Steven Tyler – “We’re All Somebody From Somewhere”
Best known for belting out rock anthems with Aerosmith, Steven Tyler has immersed himself in Nashville for his first solo record, “We’re All Somebody From Somewhere,” released Friday, July 15. Tyler’s raspy tenor and simple lyrics lend well to the country twang, bright horns and funky drums that are span the 13 new tracks plus covers of Aerosmith’s “Janie’s Got A Gun” and “Piece Of My Heart,” made popular by Big Brother and the Holding Company.
Tyler, who has been a collaborative force as his Boston band’s frontman for the better part of 40 years, teamed up with producers T Bone Burnett and Dann Huff and shares songwriting credits with Eric Paslay, the Warren Brothers, Hillary Lindsey and Rhett Atkin. Although the thought of Tyler recording country music alone sounds unappealing, he has embraced the modern country pop sound and it works really well.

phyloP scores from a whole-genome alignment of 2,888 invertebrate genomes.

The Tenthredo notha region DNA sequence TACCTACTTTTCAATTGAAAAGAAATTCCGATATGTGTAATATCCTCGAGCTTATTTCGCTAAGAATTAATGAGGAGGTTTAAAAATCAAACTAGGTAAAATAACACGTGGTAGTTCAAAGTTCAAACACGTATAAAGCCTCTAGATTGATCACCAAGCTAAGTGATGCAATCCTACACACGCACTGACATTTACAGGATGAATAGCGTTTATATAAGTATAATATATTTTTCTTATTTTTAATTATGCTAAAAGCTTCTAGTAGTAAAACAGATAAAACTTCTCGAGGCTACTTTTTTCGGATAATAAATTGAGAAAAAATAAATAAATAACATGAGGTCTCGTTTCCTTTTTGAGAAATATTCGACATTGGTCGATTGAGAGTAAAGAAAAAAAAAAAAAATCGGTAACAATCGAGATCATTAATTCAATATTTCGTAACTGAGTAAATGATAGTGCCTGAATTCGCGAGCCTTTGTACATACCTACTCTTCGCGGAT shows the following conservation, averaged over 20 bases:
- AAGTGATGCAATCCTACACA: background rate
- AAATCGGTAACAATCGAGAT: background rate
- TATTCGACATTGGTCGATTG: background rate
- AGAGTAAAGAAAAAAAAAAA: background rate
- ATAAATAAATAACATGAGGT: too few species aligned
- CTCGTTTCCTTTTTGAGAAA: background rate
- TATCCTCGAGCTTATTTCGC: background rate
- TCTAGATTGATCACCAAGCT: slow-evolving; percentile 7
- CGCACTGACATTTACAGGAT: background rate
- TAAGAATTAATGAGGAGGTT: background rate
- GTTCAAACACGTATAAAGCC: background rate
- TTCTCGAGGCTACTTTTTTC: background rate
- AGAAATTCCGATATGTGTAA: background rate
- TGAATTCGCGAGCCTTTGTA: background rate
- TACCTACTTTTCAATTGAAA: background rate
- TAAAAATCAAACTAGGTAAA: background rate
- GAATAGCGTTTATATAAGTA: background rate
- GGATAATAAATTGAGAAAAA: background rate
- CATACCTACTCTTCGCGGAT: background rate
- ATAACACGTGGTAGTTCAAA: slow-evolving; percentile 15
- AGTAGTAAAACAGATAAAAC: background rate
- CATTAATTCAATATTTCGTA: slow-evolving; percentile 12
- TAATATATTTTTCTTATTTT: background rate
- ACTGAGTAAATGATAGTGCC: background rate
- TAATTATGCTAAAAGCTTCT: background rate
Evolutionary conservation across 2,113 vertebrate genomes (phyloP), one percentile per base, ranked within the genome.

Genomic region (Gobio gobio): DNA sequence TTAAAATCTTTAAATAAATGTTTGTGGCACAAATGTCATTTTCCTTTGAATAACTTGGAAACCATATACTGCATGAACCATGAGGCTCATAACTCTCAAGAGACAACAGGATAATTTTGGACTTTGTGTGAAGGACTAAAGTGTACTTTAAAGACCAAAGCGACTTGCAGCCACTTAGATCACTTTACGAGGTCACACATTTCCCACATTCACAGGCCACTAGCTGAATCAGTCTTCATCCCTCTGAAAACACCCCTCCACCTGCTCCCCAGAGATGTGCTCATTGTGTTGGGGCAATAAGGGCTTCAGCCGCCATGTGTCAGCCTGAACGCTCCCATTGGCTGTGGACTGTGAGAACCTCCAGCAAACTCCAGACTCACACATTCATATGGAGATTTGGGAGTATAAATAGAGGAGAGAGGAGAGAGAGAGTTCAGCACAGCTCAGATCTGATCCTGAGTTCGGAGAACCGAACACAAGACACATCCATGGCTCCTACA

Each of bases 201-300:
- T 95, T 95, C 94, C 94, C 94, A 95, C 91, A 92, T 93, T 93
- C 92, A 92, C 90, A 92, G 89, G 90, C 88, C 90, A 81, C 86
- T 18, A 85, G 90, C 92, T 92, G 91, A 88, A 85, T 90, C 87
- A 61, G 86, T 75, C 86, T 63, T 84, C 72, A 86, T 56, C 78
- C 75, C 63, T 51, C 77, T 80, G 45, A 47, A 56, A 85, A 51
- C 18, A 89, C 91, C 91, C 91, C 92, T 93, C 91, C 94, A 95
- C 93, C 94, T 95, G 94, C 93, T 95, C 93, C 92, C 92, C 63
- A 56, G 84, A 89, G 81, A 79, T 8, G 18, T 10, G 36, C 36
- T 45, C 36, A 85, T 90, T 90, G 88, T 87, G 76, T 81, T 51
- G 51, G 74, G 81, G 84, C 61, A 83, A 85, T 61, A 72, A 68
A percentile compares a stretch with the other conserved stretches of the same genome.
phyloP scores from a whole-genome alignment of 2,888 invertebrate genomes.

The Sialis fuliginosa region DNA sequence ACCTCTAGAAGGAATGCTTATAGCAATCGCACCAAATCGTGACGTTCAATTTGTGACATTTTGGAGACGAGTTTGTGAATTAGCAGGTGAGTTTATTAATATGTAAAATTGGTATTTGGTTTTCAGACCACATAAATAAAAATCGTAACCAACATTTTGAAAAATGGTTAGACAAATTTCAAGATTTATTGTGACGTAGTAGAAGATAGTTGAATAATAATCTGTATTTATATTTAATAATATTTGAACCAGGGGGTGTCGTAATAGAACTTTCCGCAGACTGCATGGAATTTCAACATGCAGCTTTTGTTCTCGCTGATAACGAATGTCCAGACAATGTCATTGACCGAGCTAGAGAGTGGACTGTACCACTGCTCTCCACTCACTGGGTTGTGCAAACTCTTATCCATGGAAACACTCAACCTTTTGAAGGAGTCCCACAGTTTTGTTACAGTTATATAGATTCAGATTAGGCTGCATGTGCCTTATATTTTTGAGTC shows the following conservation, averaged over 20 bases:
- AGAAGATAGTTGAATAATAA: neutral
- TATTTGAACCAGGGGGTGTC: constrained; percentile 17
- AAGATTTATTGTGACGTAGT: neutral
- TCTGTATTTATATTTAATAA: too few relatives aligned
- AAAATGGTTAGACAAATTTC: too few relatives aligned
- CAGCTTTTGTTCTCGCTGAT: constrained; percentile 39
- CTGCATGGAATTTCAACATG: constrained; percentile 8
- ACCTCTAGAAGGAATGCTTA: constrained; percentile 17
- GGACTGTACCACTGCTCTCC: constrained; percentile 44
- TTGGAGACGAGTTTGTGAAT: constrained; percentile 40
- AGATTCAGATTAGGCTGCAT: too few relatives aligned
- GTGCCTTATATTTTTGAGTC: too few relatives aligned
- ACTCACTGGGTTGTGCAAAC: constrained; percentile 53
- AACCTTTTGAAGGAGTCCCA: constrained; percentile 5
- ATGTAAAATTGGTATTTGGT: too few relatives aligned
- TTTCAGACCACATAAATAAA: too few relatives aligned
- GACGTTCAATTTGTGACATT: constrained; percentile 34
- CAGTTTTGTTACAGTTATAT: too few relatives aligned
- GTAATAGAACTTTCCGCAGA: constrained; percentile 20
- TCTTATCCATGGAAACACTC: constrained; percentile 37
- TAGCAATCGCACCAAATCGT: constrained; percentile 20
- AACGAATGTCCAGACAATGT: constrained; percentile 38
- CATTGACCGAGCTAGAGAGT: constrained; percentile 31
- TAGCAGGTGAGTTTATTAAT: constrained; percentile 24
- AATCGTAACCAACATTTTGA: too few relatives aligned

The album isn’t just listenable, it’s pretty good and gives Aerosmith fans something to listen to in advance of the band’s upcoming farewell tour.
See Steven Tyler on his … Out On A Limb tour Wednesday, Sept. 7 at the Tower Theatre in Upper Darby, Pennsylvania. Get “We’re All Somebody From Somewhere” from iTunes, Amazon, Google Play, Spotify and Tidal.
Michael Kiwanuka – “Love & Hate”
Nothing is cooler on a hot summer day than the sweet soulful sounds of Michael Kiwanuka on his latest album, “Love & Hate,” released Friday, July 15.
The British singer-songwriter’s sophomore release isn’t all sweet; Kiwanuka is honest and upfront with the tension of the album on the second track, “Black Man in a White World,” and lets that feeling fuel all 10 moody tracks.